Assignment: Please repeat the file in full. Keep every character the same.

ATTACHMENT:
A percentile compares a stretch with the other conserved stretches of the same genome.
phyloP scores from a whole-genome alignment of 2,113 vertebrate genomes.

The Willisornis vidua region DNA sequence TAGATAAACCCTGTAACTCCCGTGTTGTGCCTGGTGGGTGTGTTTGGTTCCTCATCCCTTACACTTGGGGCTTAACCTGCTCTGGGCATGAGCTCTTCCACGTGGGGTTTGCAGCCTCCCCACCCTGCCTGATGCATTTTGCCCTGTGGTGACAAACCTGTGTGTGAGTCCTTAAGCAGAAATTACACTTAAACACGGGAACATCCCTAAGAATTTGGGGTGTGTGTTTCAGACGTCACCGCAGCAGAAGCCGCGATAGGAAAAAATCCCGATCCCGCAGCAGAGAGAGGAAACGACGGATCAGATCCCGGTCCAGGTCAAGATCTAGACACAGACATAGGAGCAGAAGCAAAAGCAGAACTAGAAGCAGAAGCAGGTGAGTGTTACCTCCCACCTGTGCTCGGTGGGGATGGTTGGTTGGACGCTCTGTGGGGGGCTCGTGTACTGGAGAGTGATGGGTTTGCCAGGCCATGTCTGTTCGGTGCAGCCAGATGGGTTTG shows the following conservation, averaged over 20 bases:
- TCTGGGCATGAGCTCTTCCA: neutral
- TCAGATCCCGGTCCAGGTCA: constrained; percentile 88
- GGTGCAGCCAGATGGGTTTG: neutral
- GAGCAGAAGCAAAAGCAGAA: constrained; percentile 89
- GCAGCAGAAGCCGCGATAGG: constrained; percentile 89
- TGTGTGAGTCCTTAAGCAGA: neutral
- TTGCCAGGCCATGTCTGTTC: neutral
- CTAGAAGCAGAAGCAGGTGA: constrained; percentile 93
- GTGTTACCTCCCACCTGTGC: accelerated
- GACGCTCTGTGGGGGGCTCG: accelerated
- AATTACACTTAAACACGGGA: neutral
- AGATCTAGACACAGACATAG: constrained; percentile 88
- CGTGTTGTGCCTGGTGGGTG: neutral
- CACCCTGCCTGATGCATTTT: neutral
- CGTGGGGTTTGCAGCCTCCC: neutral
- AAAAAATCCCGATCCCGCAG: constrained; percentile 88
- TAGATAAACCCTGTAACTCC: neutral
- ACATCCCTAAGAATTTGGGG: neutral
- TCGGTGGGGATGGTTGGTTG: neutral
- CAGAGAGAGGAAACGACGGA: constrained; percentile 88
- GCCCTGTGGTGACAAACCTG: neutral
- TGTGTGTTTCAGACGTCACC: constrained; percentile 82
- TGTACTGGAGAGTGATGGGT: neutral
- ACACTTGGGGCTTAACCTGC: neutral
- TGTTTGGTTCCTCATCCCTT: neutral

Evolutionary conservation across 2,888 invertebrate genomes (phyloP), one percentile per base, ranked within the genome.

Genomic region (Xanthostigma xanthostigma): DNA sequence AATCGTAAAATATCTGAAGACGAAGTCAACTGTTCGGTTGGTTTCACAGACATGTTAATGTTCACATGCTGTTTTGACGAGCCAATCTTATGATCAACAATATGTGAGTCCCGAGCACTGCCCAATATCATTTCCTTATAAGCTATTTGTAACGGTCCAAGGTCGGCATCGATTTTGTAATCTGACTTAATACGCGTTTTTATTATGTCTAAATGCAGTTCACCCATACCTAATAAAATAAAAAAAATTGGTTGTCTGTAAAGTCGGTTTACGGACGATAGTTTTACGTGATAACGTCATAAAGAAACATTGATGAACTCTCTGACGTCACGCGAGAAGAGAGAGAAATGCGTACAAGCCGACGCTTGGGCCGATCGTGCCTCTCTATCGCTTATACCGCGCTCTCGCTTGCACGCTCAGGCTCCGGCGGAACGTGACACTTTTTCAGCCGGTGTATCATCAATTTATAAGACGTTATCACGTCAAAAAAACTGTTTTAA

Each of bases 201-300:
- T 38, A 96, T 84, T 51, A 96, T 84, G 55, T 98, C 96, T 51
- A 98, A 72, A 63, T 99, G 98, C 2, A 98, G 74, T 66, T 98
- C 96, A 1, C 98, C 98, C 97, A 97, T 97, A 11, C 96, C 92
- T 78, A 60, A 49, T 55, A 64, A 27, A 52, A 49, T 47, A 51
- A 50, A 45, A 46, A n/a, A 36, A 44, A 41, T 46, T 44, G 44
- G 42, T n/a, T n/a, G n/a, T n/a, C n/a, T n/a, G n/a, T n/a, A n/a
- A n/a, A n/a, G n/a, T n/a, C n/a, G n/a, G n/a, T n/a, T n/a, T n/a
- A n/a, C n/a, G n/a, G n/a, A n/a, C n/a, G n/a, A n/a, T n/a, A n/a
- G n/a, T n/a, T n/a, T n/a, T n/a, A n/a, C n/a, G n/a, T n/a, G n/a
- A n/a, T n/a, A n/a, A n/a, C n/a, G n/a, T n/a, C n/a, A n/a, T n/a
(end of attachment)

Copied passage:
A percentile compares a stretch with the other conserved stretches of the same genome.
phyloP scores from a whole-genome alignment of 2,113 vertebrate genomes.

The Willisornis vidua region DNA sequence TAGATAAACCCTGTAACTCCCGTGTTGTGCCTGGTGGGTGTGTTTGGTTCCTCATCCCTTACACTTGGGGCTTAACCTGCTCTGGGCATGAGCTCTTCCACGTGGGGTTTGCAGCCTCCCCACCCTGCCTGATGCATTTTGCCCTGTGGTGACAAACCTGTGTGTGAGTCCTTAAGCAGAAATTACACTTAAACACGGGAACATCCCTAAGAATTTGGGGTGTGTGTTTCAGACGTCACCGCAGCAGAAGCCGCGATAGGAAAAAATCCCGATCCCGCAGCAGAGAGAGGAAACGACGGATCAGATCCCGGTCCAGGTCAAGATCTAGACACAGACATAGGAGCAGAAGCAAAAGCAGAACTAGAAGCAGAAGCAGGTGAGTGTTACCTCCCACCTGTGCTCGGTGGGGATGGTTGGTTGGACGCTCTGTGGGGGGCTCGTGTACTGGAGAGTGATGGGTTTGCCAGGCCATGTCTGTTCGGTGCAGCCAGATGGGTTTG shows the following conservation, averaged over 20 bases:
- TCTGGGCATGAGCTCTTCCA: neutral
- TCAGATCCCGGTCCAGGTCA: constrained; percentile 88
- GGTGCAGCCAGATGGGTTTG: neutral
- GAGCAGAAGCAAAAGCAGAA: constrained; percentile 89
- GCAGCAGAAGCCGCGATAGG: constrained; percentile 89
- TGTGTGAGTCCTTAAGCAGA: neutral
- TTGCCAGGCCATGTCTGTTC: neutral
- CTAGAAGCAGAAGCAGGTGA: constrained; percentile 93
- GTGTTACCTCCCACCTGTGC: accelerated
- GACGCTCTGTGGGGGGCTCG: accelerated
- AATTACACTTAAACACGGGA: neutral
- AGATCTAGACACAGACATAG: constrained; percentile 88
- CGTGTTGTGCCTGGTGGGTG: neutral
- CACCCTGCCTGATGCATTTT: neutral
- CGTGGGGTTTGCAGCCTCCC: neutral
- AAAAAATCCCGATCCCGCAG: constrained; percentile 88
- TAGATAAACCCTGTAACTCC: neutral
- ACATCCCTAAGAATTTGGGG: neutral
- TCGGTGGGGATGGTTGGTTG: neutral
- CAGAGAGAGGAAACGACGGA: constrained; percentile 88
- GCCCTGTGGTGACAAACCTG: neutral
- TGTGTGTTTCAGACGTCACC: constrained; percentile 82
- TGTACTGGAGAGTGATGGGT: neutral
- ACACTTGGGGCTTAACCTGC: neutral
- TGTTTGGTTCCTCATCCCTT: neutral

Evolutionary conservation across 2,888 invertebrate genomes (phyloP), one percentile per base, ranked within the genome.

Genomic region (Xanthostigma xanthostigma): DNA sequence AATCGTAAAATATCTGAAGACGAAGTCAACTGTTCGGTTGGTTTCACAGACATGTTAATGTTCACATGCTGTTTTGACGAGCCAATCTTATGATCAACAATATGTGAGTCCCGAGCACTGCCCAATATCATTTCCTTATAAGCTATTTGTAACGGTCCAAGGTCGGCATCGATTTTGTAATCTGACTTAATACGCGTTTTTATTATGTCTAAATGCAGTTCACCCATACCTAATAAAATAAAAAAAATTGGTTGTCTGTAAAGTCGGTTTACGGACGATAGTTTTACGTGATAACGTCATAAAGAAACATTGATGAACTCTCTGACGTCACGCGAGAAGAGAGAGAAATGCGTACAAGCCGACGCTTGGGCCGATCGTGCCTCTCTATCGCTTATACCGCGCTCTCGCTTGCACGCTCAGGCTCCGGCGGAACGTGACACTTTTTCAGCCGGTGTATCATCAATTTATAAGACGTTATCACGTCAAAAAAACTGTTTTAA

Each of bases 201-300:
- T 38, A 96, T 84, T 51, A 96, T 84, G 55, T 98, C 96, T 51
- A 98, A 72, A 63, T 99, G 98, C 2, A 98, G 74, T 66, T 98
- C 96, A 1, C 98, C 98, C 97, A 97, T 97, A 11, C 96, C 92
- T 78, A 60, A 49, T 55, A 64, A 27, A 52, A 49, T 47, A 51
- A 50, A 45, A 46, A n/a, A 36, A 44, A 41, T 46, T 44, G 44
- G 42, T n/a, T n/a, G n/a, T n/a, C n/a, T n/a, G n/a, T n/a, A n/a
- A n/a, A n/a, G n/a, T n/a, C n/a, G n/a, G n/a, T n/a, T n/a, T n/a
- A n/a, C n/a, G n/a, G n/a, A n/a, C n/a, G n/a, A n/a, T n/a, A n/a
- G n/a, T n/a, T n/a, T n/a, T n/a, A n/a, C n/a, G n/a, T n/a, G n/a
- A n/a, T n/a, A n/a, A n/a, C n/a, G n/a, T n/a, C n/a, A n/a, T n/a